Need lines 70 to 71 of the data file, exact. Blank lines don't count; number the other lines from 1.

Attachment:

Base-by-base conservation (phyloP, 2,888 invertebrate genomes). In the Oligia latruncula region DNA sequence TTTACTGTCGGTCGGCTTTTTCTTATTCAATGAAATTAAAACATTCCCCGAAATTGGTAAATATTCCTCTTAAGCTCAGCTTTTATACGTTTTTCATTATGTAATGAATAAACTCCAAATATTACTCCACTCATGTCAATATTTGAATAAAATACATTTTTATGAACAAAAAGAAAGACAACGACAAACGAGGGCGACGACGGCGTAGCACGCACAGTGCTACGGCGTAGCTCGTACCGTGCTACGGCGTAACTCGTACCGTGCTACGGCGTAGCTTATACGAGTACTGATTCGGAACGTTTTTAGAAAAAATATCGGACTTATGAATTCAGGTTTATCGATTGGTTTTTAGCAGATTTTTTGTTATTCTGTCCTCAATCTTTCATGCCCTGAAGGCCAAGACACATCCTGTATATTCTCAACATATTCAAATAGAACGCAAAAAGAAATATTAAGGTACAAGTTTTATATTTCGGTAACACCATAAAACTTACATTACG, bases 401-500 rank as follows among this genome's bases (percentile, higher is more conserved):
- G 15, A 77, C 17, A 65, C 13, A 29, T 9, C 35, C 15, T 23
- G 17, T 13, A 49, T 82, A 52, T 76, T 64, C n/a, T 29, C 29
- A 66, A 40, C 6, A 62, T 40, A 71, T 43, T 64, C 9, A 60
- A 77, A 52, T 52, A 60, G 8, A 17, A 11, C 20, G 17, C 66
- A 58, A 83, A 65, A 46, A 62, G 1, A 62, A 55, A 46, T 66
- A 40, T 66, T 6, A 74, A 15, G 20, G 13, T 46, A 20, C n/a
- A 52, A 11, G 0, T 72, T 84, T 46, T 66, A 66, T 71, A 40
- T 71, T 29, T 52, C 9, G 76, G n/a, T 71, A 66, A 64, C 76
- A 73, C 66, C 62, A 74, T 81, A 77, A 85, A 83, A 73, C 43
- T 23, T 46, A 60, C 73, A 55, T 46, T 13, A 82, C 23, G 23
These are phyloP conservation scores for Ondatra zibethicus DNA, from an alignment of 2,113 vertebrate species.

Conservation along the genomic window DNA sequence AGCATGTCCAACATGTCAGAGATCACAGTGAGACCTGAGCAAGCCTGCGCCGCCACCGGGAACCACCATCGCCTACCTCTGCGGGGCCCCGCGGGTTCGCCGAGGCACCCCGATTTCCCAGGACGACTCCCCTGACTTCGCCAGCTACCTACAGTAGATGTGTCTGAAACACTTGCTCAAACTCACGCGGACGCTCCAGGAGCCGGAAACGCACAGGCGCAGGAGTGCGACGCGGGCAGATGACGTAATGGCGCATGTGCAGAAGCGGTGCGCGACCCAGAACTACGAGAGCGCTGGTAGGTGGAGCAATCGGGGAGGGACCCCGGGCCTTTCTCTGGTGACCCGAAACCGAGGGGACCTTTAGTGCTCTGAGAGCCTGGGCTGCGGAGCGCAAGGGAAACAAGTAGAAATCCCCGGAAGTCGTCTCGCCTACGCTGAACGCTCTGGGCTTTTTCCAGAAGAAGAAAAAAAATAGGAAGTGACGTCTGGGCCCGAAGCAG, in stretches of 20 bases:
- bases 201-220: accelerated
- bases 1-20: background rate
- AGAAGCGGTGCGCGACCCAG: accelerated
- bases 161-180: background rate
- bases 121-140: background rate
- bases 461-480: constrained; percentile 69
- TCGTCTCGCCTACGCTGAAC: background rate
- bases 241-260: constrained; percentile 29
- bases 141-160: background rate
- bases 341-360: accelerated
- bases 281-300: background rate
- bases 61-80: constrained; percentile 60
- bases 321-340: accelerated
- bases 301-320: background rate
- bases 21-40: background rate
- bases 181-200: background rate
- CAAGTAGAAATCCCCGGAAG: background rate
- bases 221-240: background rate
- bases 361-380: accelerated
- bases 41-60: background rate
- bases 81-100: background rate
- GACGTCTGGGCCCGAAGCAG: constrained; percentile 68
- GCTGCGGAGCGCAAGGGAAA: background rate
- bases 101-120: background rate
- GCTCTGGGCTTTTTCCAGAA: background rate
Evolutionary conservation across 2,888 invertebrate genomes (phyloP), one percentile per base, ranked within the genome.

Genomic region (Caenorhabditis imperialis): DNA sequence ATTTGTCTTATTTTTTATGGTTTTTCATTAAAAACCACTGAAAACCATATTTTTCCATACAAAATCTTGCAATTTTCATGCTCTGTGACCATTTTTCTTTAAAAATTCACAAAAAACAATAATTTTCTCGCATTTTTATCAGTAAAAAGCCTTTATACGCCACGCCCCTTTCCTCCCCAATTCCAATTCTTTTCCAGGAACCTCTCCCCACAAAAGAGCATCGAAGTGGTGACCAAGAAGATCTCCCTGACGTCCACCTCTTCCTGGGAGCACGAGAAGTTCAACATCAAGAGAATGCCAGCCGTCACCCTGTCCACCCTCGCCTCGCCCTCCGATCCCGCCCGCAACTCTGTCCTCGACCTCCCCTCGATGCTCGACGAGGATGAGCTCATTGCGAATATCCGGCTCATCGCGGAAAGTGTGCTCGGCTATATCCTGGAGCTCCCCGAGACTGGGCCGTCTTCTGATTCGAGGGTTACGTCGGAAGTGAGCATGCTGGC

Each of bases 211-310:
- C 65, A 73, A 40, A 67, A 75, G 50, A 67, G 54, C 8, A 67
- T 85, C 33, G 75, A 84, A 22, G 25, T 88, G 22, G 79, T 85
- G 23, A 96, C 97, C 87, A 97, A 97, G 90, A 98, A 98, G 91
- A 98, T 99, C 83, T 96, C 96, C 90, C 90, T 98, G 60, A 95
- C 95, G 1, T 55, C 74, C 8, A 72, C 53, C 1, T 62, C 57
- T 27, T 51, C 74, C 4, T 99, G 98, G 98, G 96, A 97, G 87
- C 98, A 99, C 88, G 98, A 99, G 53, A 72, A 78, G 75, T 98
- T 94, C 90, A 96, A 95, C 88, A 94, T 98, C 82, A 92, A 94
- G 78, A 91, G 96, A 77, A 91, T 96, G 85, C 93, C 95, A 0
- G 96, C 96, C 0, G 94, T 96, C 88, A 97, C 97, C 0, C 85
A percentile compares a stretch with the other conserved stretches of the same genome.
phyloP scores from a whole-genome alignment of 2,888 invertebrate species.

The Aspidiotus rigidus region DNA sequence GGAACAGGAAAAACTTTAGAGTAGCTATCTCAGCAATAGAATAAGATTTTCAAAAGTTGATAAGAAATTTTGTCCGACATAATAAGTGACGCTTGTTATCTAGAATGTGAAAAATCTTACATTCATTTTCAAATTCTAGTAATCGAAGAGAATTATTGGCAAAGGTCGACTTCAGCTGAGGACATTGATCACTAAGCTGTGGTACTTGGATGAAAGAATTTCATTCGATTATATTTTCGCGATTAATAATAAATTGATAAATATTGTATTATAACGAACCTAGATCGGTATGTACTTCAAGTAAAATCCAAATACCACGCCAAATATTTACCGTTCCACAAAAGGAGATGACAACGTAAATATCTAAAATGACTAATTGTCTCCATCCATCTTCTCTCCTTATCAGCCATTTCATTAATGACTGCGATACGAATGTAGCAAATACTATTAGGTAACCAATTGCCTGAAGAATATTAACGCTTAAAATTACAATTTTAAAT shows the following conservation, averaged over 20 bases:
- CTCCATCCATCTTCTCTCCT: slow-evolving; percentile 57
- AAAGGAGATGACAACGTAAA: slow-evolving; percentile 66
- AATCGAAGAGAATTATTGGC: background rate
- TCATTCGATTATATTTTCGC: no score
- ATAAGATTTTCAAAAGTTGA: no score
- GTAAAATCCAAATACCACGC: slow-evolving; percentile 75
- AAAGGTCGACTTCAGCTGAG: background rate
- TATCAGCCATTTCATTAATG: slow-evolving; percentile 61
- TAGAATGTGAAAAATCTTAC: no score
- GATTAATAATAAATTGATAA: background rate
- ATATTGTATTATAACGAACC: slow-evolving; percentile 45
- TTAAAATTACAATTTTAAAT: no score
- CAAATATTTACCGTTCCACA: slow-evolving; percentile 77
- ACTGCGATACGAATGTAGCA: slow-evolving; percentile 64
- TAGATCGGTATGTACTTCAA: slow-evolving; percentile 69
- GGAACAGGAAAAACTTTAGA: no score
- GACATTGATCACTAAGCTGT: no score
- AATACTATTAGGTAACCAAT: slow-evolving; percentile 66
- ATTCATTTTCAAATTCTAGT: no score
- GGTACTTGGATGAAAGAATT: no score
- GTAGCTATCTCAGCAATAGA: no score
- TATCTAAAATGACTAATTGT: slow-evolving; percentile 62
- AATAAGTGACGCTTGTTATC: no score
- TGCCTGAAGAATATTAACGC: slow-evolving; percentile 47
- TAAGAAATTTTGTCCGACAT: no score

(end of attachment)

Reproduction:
- GGAACAGGAAAAACTTTAGA: no score
- GACATTGATCACTAAGCTGT: no score